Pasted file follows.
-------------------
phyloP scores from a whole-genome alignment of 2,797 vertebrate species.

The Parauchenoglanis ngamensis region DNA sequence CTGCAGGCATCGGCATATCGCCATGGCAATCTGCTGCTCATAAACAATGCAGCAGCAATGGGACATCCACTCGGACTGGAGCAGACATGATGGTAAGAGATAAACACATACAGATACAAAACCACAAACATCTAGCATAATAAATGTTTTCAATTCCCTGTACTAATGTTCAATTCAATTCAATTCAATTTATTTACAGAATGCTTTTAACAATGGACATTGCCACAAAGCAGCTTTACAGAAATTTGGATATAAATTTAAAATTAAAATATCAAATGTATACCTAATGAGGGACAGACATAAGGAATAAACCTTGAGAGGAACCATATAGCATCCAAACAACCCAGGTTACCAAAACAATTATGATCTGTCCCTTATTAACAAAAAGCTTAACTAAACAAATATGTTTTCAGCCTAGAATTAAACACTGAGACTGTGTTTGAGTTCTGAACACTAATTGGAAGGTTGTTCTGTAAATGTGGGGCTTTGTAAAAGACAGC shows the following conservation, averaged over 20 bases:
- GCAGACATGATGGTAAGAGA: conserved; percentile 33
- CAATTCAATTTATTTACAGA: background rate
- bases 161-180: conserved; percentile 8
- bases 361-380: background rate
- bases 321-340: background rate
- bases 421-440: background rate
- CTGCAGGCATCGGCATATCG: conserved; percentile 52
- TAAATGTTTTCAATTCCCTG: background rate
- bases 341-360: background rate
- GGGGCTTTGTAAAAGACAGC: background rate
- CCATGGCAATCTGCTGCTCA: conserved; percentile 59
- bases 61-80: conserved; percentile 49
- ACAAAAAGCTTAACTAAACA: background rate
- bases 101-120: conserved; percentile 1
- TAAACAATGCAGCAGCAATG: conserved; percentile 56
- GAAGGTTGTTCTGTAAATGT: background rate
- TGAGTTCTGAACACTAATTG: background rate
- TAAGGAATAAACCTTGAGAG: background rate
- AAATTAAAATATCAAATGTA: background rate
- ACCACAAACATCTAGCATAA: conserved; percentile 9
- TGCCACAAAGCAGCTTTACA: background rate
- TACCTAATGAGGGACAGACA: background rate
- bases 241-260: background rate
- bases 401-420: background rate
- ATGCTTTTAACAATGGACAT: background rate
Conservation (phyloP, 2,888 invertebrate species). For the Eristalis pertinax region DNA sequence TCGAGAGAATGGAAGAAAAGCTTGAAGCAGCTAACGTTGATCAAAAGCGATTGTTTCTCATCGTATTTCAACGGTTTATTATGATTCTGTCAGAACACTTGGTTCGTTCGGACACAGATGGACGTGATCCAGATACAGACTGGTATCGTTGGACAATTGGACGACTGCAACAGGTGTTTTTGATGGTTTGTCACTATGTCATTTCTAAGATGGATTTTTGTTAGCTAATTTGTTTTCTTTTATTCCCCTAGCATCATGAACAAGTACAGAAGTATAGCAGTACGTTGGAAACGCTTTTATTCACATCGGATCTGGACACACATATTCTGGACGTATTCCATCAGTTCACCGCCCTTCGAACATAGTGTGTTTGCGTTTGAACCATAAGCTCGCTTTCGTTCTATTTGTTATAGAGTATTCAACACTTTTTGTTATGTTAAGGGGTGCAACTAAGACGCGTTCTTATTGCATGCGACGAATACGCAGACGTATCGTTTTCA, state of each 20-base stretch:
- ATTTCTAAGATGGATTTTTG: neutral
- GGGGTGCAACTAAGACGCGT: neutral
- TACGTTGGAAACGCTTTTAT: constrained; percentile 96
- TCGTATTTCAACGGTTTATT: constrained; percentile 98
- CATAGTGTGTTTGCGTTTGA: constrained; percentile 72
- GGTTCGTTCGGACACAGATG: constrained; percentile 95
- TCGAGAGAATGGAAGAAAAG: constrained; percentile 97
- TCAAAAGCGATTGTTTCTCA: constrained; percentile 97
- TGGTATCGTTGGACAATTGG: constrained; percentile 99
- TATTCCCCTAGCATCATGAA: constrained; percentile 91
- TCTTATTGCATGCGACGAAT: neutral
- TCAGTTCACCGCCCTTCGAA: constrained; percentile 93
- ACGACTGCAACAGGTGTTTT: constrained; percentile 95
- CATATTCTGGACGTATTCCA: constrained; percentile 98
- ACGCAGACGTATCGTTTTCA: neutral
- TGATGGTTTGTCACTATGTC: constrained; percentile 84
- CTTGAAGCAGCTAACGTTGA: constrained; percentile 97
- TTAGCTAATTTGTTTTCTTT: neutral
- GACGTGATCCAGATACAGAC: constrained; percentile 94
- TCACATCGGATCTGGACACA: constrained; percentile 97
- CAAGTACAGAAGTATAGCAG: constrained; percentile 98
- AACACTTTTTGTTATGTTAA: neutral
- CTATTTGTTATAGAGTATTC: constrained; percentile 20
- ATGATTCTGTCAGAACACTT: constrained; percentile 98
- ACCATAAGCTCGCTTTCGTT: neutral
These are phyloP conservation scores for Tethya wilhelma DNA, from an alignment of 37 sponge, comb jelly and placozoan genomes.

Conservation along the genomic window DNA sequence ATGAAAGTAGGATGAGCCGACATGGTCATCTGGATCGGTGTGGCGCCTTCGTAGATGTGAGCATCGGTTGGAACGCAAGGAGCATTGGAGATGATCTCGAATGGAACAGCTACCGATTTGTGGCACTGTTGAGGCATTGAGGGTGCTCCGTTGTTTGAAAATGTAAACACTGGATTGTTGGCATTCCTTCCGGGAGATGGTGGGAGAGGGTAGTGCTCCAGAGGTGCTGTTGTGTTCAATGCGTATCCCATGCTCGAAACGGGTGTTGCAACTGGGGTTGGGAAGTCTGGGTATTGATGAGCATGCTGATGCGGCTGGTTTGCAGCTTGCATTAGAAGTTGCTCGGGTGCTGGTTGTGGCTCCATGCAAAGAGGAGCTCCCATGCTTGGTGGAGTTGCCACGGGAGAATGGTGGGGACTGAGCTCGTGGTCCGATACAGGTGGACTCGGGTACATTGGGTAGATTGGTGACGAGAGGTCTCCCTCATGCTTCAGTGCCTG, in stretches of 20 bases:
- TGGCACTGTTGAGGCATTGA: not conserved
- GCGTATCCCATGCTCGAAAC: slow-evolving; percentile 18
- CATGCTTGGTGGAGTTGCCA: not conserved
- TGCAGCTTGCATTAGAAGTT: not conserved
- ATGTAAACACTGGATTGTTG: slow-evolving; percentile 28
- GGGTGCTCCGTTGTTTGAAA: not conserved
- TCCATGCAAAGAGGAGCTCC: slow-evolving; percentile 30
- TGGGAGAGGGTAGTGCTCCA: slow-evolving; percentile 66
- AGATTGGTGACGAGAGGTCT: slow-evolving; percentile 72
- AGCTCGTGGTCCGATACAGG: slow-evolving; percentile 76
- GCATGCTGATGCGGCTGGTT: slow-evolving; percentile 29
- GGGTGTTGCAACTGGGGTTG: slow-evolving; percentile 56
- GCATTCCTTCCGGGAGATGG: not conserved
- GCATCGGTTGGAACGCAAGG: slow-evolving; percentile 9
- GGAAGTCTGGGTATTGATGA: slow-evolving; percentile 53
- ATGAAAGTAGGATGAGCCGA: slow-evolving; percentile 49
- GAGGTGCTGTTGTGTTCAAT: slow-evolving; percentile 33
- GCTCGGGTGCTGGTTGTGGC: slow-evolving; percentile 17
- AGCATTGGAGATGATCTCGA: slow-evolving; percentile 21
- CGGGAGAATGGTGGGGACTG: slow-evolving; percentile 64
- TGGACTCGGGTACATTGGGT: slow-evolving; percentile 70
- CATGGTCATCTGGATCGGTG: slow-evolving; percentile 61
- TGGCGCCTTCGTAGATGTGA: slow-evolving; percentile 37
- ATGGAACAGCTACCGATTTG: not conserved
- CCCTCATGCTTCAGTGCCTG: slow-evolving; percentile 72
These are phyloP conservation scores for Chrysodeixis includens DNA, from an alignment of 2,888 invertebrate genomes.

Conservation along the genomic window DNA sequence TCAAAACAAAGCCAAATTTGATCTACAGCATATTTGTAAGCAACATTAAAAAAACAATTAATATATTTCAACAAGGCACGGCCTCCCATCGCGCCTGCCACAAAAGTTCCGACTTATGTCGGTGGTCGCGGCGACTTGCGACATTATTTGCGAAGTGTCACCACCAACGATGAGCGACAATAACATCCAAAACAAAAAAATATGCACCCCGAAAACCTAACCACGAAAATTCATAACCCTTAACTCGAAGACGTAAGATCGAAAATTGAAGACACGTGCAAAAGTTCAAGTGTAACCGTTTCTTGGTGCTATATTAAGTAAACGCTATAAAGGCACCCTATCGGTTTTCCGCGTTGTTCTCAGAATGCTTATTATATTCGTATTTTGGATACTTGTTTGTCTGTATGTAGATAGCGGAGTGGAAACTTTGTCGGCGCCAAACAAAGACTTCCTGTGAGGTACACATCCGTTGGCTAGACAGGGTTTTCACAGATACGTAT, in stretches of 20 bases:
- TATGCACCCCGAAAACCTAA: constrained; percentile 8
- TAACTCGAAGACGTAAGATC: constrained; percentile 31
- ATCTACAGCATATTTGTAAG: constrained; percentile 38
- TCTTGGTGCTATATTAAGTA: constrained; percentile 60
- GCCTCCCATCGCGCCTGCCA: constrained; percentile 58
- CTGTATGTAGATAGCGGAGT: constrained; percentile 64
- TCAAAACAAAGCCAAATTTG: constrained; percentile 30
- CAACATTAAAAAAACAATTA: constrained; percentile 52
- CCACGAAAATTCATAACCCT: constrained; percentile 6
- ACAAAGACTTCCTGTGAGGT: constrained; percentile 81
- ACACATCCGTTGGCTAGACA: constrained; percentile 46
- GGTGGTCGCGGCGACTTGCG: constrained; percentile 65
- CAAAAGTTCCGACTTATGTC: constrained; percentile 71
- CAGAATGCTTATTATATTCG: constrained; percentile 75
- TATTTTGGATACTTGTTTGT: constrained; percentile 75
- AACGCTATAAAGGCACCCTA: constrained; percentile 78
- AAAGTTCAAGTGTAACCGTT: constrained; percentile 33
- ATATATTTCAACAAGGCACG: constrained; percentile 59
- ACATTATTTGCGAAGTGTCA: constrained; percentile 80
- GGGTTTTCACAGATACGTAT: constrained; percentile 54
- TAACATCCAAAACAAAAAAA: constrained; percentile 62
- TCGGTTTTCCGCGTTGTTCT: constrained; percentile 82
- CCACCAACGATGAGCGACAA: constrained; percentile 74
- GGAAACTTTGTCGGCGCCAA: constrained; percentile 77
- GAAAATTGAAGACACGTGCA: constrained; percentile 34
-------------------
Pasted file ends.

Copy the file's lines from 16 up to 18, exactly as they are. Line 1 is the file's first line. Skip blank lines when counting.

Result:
- bases 101-120: conserved; percentile 1
- TAAACAATGCAGCAGCAATG: conserved; percentile 56
- GAAGGTTGTTCTGTAAATGT: background rate